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Pros and cons of trading James van Riemsdyk for Luke Schenn

SUNRISE, FL - DECEMBER 27: Luke Schenn #2 of the Toronto Maple Leafs skates prior to the game against the Florida Panthers on December 27, 2011 at the BankAtlantic Center in Sunrise, Florida. (Photo by Joel Auerbach/Getty Images)
SUNRISE, FL - DECEMBER 27: Luke Schenn #2 of the Toronto Maple Leafs skates prior to the game against the Florida Panthers on December 27, 2011 at the BankAtlantic Center in Sunrise, Florida. (Photo by Joel Auerbach/Getty Images)
Getty Images

Now that we've taken a little over two days to digest the James van Riemsdyk for Luke Schenn trade, I think the general consensus -- whether you agree with the deal or not -- is that we don't truly know how this deal will shake out. That's true of most trades, of course, but it's particularly true with this one.

van Riemsdyk may never live up to a hefty contract he signed last summer -- one that was handed to him based solely on potential, not what he's done so far in his career. Schenn took a huge step back in his development last year and may never live up to the potential that's made him the 5th overall pick in 2008.

On the flip side, van Riemsdyk has shown signs of growth since signing that big contract last summer and Schenn is still just 22 years old. There's risk here for both teams, and that means there are both pros and cons for the Flyers now that they've finally pulled the trigger on this long-rumored trade.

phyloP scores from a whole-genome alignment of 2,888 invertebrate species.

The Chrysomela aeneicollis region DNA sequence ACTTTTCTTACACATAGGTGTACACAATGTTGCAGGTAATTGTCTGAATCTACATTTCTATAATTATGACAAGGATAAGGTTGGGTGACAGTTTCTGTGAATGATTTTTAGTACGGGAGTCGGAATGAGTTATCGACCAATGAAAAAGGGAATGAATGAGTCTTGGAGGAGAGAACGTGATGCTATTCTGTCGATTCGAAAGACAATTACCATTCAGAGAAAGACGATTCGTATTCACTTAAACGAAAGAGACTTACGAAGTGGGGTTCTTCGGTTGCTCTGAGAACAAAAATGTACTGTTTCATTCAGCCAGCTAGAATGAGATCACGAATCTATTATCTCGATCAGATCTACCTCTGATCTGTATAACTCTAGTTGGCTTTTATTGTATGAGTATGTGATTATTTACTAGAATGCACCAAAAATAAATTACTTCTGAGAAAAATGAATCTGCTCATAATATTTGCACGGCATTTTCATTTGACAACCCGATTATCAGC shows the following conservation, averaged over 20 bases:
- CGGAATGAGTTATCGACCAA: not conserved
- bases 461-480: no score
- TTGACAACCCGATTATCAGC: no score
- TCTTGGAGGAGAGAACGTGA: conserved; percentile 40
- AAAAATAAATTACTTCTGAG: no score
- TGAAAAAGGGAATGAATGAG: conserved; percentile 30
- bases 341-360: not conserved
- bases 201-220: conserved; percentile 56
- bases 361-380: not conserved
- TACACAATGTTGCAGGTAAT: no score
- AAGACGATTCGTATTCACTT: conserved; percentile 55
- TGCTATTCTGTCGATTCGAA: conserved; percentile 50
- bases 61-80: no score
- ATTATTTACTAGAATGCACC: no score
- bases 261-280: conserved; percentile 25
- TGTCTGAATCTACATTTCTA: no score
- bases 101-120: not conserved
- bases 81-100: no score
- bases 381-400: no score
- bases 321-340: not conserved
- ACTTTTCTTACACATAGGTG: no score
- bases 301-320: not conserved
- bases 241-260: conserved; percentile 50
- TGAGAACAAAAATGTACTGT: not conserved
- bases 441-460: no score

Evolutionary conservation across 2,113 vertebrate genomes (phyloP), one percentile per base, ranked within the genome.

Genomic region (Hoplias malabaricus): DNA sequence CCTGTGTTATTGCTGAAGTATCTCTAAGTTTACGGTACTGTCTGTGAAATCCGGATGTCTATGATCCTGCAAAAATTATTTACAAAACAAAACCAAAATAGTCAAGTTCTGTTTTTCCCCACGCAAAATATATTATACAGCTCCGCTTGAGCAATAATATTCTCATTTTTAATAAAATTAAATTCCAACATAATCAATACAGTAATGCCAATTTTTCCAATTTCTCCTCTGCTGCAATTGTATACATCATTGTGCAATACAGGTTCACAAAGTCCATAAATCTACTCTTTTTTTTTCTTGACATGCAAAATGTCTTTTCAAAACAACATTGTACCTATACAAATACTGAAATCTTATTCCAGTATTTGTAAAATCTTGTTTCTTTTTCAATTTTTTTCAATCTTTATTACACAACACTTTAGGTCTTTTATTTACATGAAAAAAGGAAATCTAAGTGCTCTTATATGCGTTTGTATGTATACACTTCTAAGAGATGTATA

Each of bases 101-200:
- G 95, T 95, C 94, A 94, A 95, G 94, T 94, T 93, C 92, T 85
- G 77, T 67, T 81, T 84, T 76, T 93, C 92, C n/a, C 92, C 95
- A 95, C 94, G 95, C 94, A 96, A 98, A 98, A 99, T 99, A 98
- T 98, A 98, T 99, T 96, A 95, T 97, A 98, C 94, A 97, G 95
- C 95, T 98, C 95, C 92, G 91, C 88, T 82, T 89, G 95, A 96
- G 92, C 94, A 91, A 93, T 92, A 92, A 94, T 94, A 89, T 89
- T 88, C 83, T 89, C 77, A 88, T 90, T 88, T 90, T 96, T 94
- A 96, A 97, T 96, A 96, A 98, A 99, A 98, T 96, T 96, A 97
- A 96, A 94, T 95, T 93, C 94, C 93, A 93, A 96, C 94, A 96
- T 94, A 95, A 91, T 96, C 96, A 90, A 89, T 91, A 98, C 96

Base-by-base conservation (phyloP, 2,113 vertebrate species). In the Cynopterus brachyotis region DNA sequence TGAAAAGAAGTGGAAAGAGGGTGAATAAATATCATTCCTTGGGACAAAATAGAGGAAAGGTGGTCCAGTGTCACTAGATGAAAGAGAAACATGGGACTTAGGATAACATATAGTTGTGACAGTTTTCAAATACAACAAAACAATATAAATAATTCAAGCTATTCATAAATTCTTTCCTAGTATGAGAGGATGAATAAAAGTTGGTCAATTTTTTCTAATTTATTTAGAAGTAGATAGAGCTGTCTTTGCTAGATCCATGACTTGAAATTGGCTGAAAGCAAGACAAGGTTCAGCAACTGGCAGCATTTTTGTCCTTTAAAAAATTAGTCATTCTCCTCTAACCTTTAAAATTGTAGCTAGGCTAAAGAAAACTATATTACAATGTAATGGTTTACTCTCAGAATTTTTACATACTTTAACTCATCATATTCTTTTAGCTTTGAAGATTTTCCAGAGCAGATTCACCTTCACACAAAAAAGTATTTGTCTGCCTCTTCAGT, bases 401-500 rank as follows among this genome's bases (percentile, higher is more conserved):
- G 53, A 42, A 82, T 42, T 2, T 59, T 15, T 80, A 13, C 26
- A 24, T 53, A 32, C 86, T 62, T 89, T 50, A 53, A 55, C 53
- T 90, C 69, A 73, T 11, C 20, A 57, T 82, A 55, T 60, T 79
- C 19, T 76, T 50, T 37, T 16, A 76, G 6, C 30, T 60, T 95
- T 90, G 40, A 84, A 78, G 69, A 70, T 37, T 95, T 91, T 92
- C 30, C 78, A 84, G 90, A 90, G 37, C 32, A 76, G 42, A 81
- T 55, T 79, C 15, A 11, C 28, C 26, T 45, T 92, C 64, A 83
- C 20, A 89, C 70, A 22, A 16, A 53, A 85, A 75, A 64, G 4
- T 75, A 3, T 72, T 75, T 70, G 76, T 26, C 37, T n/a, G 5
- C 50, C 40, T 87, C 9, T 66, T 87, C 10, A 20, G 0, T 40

Pro: The Flyers have traded a strength for a weakness. It's not a secret that the Flyers are one of the deepest teams up front in the NHL. It was that way when Jeff Carter and Mike Richards were here and it's true post-Richie/Jeffie as well. Losing James van Riemsdyk hurts in the scoring department, sure, but the Flyers proved during his injury-riddled 2011-12 season that they can still be among the league leaders in goals per game without him.

The Flyers are strong up front and without Chris Pronger, their biggest need is on the blueline. The Flyers quite obviously gave up something to get something in this trade, but they dealt from a position of strength to gain something that balances out their biggest weakness.

Con: van Riemsdyk is a top-6 forward at worst. Schenn? Young James has established himself as a solid scoring winger in the NHL. He wasn't necessarily always a top-6 guy in Philadelphia, but this might be the only team on which that would hold true. He certainly is a top-6 guy in Toronto. He's yet to establish a No. 2 overall pick type game, but he's not going anywhere. Meanwhile, Schenn was a bottom-pairing guy for the Leafs last season. A healthy scratch at times, even. The Leafs, you guys. Tons of question marks surround his game.